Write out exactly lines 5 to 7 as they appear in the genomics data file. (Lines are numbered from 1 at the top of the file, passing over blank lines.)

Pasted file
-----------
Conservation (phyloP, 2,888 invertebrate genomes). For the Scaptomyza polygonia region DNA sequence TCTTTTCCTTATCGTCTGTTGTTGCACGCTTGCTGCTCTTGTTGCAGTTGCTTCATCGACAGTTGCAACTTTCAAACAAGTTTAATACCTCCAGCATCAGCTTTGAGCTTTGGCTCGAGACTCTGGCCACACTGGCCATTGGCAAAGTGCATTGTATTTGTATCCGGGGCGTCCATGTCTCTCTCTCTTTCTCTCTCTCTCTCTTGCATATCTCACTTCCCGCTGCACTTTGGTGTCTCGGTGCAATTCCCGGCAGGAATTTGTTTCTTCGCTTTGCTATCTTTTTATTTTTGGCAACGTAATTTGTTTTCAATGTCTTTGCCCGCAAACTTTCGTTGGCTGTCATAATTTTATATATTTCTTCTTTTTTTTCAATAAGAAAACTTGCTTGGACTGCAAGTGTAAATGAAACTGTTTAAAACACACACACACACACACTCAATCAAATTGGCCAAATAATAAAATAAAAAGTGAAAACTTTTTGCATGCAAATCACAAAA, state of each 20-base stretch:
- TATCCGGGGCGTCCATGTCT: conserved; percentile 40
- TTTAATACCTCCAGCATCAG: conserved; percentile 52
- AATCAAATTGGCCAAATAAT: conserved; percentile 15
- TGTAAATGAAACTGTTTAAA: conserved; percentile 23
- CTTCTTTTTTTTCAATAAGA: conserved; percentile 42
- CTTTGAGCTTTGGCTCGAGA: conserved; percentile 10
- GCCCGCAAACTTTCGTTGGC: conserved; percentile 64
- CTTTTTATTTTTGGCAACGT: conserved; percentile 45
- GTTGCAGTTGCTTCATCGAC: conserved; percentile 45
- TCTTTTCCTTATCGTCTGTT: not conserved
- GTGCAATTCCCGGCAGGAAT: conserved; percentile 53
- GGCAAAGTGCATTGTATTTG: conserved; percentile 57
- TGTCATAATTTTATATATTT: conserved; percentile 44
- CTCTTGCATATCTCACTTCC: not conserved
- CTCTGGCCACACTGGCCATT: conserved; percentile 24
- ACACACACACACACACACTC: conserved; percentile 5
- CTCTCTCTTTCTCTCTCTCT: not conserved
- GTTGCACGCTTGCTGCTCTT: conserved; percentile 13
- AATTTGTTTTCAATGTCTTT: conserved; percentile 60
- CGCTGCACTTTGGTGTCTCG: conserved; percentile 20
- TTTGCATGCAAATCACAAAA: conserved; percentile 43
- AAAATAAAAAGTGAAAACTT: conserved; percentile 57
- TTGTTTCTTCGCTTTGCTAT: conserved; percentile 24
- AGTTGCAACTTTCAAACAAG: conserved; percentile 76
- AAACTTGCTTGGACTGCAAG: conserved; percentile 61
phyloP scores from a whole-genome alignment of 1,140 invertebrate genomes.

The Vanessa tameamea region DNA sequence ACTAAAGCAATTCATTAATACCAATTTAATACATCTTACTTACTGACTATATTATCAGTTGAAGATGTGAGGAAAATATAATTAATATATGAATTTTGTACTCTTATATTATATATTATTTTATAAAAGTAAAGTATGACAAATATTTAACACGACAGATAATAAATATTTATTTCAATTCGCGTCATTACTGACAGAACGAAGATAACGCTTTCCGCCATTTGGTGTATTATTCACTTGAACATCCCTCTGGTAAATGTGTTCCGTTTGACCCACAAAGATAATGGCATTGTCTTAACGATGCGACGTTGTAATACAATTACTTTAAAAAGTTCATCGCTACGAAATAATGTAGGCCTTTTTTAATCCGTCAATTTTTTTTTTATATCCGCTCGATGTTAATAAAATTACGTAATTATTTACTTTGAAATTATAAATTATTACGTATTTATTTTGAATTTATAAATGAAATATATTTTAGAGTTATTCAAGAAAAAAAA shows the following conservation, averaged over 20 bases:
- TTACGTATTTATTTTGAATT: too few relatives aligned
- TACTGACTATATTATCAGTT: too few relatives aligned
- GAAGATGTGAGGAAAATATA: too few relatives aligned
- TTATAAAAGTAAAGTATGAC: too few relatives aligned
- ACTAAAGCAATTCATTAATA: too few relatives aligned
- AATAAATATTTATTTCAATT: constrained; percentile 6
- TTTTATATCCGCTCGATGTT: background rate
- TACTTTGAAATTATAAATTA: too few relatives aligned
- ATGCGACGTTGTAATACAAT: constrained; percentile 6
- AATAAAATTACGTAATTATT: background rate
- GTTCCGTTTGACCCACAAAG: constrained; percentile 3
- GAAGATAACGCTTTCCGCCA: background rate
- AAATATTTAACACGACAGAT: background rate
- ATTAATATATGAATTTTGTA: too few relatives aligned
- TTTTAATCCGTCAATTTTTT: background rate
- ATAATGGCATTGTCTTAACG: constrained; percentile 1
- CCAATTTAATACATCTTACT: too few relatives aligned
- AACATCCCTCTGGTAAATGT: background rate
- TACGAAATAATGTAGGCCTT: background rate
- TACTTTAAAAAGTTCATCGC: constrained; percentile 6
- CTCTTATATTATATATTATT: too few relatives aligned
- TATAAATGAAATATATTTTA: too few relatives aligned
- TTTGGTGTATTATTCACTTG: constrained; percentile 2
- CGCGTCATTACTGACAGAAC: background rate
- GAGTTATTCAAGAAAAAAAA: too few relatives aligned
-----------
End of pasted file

- TGTAAATGAAACTGTTTAAA: conserved; percentile 23
- CTTCTTTTTTTTCAATAAGA: conserved; percentile 42
- CTTTGAGCTTTGGCTCGAGA: conserved; percentile 10